Nanobody is Potentially First Targeted Therapy for TTP Interview with:
Dr. Filip Callewaert PhD
Senior Clinical Scientist
Clinical Development, Ablynx
Zwijnaarde, Belgium

Medical Research: What is the background for this study? What are the main findings?

Dr. Callewaert: Acquired thrombotic thrombocytopenic purpura (TTP) is a rare and life-threatening coagulation disorder, in which accumulation of ultra-large von Willebrand factor (ULvWF) multimers is implicated, leading to an increased risk of thrombus formation in small blood vessels due to excessive platelet aggregation. There are no approved pharmacological therapies for acquired TTP. Despite treatment with the current standard of care (plasma exchange and immunosuppressive therapy), mortality remains at 10-20% and there is significant neurological, cardiac, and renal morbidity.

Caplacizumab is a bivalent Nanobody that binds to the A1 domain of vWF thereby preventing vWF-mediated platelet aggregation. The clinical effects of caplacizumab were demonstrated in the phase II randomised, placebo-controlled TITAN study in 75 patients with acquired TTP. Compared to placebo, there was a nearly 40% reduction in median time to platelet count normalisation in the caplacizumab group (p = 0.005). Treatment with caplacizumab reduced the use of daily plasma exchange and prevented further consumption of platelets in microthrombi and small blood vessel occlusion. In addition, there were fewer recurrences of TTP requiring re-initiation of daily plasma exchange during treatment with caplacizumab (N=3) vs. placebo (N=11). The safety profile of caplacizumab was favorable, with a slightly higher tendency of mostly mild bleeding events. 

Medical Research: What should clinicians and patients take away from your report?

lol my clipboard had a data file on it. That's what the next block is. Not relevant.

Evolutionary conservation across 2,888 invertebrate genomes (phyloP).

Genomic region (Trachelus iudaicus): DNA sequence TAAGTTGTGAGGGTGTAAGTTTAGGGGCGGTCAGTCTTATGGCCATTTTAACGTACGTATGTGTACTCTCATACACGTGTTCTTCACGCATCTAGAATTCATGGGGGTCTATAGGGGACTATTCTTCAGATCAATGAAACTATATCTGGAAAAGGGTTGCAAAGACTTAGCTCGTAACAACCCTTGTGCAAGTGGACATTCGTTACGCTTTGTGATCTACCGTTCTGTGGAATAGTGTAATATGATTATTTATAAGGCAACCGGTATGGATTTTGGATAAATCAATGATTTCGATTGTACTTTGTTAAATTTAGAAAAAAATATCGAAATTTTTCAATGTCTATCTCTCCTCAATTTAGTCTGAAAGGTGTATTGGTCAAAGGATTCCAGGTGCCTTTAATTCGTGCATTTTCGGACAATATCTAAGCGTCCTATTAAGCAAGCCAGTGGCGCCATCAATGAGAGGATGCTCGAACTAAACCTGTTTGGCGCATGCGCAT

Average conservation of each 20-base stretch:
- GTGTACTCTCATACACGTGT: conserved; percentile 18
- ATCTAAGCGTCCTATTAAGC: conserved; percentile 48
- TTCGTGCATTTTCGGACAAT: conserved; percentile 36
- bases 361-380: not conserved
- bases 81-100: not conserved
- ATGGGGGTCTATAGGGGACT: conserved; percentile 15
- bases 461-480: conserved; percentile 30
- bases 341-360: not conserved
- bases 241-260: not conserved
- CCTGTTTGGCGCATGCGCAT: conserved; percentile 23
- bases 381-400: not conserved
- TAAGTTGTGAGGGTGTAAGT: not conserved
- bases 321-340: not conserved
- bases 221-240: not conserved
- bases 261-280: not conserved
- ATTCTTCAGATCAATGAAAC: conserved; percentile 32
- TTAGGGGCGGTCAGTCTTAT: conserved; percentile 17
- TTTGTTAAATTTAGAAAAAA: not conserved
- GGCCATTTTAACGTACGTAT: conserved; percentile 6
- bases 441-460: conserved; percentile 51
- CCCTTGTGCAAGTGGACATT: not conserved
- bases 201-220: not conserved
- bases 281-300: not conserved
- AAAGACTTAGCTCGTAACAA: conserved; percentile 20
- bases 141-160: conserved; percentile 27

Dr. Callewaert: Caplacizumab is potentially the first targeted therapy for acquired TTP. Caplacizumab acts quickly to control the critical acute microthrombotic phase of the disease, resulting in a faster normalization of platelet counts, and further protects patients against recurrences of TTP.

Medical Research: What recommendations do you have for future research as a result of this study?

Dr. Callewaert: Future studies will focus on confirming the efficacy and safety of caplacizumab, and obtaining more data on the optimal treatment duration. In addition, long-term outcomes of TTP and the potential impact of caplacizumab treatment on these outcomes are potential areas of future research.   

Based on the results of the TITAN study, Ablynx is on track to file for conditional approval of caplacizumab in Europe in the first half of 2017.


Caplacizumab for Acquired Thrombotic Thrombocytopenic Purpura 

Flora Peyvandi, M.D., Ph.D., Marie Scully, M.D., Johanna A. Kremer Hovinga, M.D., Spero Cataland, M.D., Paul Knöbl, M.D., Haifeng Wu, M.D., Andrea Artoni, M.D., John-Paul Westwood, M.D., Magnus Mansouri Taleghani, M.D., Bernd Jilma, M.D., Filip Callewaert, Ph.D., Hans Ulrichts, Ph.D., Christian Duby, M.D., and Dominique Tersago, M.D. for the TITAN Investigators

N Engl J Med 2016; 374:511-522

February 11, 2016DOI: 10.1056/NEJMoa1505533

Dr. Filip Callewaert PhD (2016). Nanobody is Potentially First Targeted Therapy for TTP 

Last Updated on February 11, 2016 by Marie Benz MD FAAD